So, your engine won’t start?
Here's a checklist, and some information to help, outlining the various things that could be preventing your classic car engine from starting.
Due to open primary ignition circuit
- Burned or oxidized ignition points.
- Ignition coil resistance unit burned out or open.
- Starting switch ignition coil resistance by-pass circuit open.
- Ignition points not closing.
- Breaker arm binding on pivot post, preventing closing of points.
- Breaker arm spring weak or broken.
- Breaker arm disported or bent.
- Dirty ignition points.
- Primary windings I coil broken.
- Open ignition switch circuit.
Due to ground primary ignition circuit
A grounded coil primary winding, a grounded ignition switch, or a grounded switch-to-coil primary lead will cause excessive current flow and will usually cause wires to burn.
- Ignition points opening or closing due to improper adjustment.
- Ignition points not opening due to worn rubbing block on breaker arm.
- Faulty insulating bushing in breaker arm.
- Cracked or worn faulty insulator at distributor primary terminal.
- Grounded condenser.
- Distributor-to-coil lead grounded.
- Primary coil winging grounded.
Due to faulty secondary ignition circuit
- Corroded sparkplug cable terminals.
- Chafed or cracked insulation on cables.
- Ignition coil weak or inoperative.
- Moisture on ignition coil, terminals, distributor cover, spark plug porcelains, or in distributor.
- Improper type of spark plugs.
- Cracked distributor cap or a burned carbon track from distributor cap center terminal to distributor housing.
- Improper installation of spark plug cables (not correct for engine firing order).
- Spark plugs damaged, dirty or wet, porcelains cracked, or gaps improperly spaced.
- Rotor contact spring bent or broken.
- Distributor rotor grounded.
- Distributor cap center terminal (inner) broken or missing.
- Broken or burned out radio suppressor in distributor cap.
Due to battery
- Battery run down.
- Terminals loose or badly corroded.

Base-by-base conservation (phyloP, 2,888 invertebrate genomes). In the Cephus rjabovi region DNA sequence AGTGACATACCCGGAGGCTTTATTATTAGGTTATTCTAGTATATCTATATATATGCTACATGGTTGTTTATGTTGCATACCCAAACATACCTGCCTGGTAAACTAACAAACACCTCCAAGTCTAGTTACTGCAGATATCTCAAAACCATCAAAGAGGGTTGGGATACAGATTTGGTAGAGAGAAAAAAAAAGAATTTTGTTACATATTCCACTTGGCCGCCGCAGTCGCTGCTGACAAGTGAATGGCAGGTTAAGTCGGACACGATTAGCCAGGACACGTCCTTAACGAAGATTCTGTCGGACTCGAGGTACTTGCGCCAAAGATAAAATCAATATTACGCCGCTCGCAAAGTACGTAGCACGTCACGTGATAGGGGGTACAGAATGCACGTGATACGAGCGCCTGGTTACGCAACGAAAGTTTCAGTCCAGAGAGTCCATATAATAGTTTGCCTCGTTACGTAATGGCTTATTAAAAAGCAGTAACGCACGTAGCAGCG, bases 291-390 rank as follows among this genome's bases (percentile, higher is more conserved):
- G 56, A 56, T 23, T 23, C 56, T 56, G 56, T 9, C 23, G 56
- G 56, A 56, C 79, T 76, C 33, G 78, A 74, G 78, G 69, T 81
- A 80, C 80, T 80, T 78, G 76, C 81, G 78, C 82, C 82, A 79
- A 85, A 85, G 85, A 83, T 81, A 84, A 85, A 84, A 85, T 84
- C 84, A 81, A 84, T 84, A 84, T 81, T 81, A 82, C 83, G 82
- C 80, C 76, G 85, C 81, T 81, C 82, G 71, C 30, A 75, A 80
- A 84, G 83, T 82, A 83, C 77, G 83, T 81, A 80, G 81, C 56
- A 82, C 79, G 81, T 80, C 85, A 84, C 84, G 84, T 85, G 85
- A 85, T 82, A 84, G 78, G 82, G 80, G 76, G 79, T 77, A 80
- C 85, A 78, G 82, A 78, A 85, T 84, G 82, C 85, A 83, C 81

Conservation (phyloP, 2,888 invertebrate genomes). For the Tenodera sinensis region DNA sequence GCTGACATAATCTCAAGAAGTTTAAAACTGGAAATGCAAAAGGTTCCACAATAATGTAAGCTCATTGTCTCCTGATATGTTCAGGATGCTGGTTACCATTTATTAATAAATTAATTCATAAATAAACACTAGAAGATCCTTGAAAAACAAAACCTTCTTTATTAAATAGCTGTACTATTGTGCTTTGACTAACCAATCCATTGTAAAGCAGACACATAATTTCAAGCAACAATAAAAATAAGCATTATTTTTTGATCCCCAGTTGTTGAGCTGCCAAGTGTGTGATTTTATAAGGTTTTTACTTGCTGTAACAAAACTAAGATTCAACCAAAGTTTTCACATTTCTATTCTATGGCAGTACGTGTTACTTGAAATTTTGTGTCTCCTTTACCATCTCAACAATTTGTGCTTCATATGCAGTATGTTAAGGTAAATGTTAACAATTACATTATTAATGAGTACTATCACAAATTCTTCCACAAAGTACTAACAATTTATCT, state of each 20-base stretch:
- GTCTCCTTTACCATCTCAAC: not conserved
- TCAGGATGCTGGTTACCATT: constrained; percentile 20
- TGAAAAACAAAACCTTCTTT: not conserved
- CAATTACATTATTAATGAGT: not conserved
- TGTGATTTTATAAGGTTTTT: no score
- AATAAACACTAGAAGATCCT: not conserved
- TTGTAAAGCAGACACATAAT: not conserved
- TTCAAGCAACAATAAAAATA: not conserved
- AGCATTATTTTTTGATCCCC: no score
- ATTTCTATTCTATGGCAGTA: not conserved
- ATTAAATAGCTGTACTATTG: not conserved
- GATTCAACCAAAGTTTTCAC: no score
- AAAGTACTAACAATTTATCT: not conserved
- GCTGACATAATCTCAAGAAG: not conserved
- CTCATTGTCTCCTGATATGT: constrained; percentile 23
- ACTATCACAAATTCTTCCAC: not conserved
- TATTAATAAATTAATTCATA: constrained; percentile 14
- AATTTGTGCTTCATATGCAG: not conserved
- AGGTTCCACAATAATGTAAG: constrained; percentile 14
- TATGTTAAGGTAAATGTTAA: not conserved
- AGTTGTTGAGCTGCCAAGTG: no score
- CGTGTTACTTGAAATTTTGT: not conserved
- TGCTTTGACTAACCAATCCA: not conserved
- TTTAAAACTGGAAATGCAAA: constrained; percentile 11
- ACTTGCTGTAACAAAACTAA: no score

- Improper ground.
- Battery cables frayed or undersize.
Due to starter motor
- Not operating properly.
- Congealed engine oil fur to use of too heavy grade of oil or to the formation of sludge.
- Starter gear binding in flywheel gear.
- Defective starter switch.
- Faulty neutral safety switch on cars with automatic transmission.
Due to excessive fuel supply (flooding)
The engine is said to be flooded with fuel when a quantity of liquid fuel collects in the intake manifold, and perhaps also in the cylinders. This condition gives a mixture that is much too rich to ignite.
If the carburetor has a provision for opening the choke valve when the throttle is fully open, crank the engine with the throttle open until engine starts. It will start as soon as the extra fuel is pumped out.
If the choke valve is not designed to open when the throttle if fully open, tie or block the choke valve open and crank the engine until it starts.
Flooding may also occur on the road. If the carburetor supplies too rich a mixture at full throttle, the intake manifold may be flooded with liquid fuel, with the result that when the engine is stopped, heat evaporates the fuel and thus provides an over-rich incombustible mixture. The engine won't start until the rich mixture is pumped out by cranking.
- Choke not operating properly.
- Automatic choke not properly set.
- Carburetor unloader linkage (if equipped) not properly set.
- Float level set to high.
- Dirty, worn or faulty needle valve and seat.
- Float sticking or rubbing against side of fuel bowl.
- Leak in float, allowing fuel to get inside.
- Fuel pump pressure too great.
Due to insufficient fuel supply
- Carburetor inlet needle stuck in its seat, due to gum in fuel.
- Float level too low.
- Clogging inlet screen at carburetor.
- Faulty fuel pump or one of insufficient capacity.
- Fuel pump strainer clogged.
- Faulty fuel pump bowl gasket.
- Flexible line (if used) twisted, deteriorated or restricted.
- Fuel line to tank clogged, kinked, restricted or leaking.
- Vent in fuel tank filler cap clogged or restricted.
- Worn fuel pump camshaft lobe.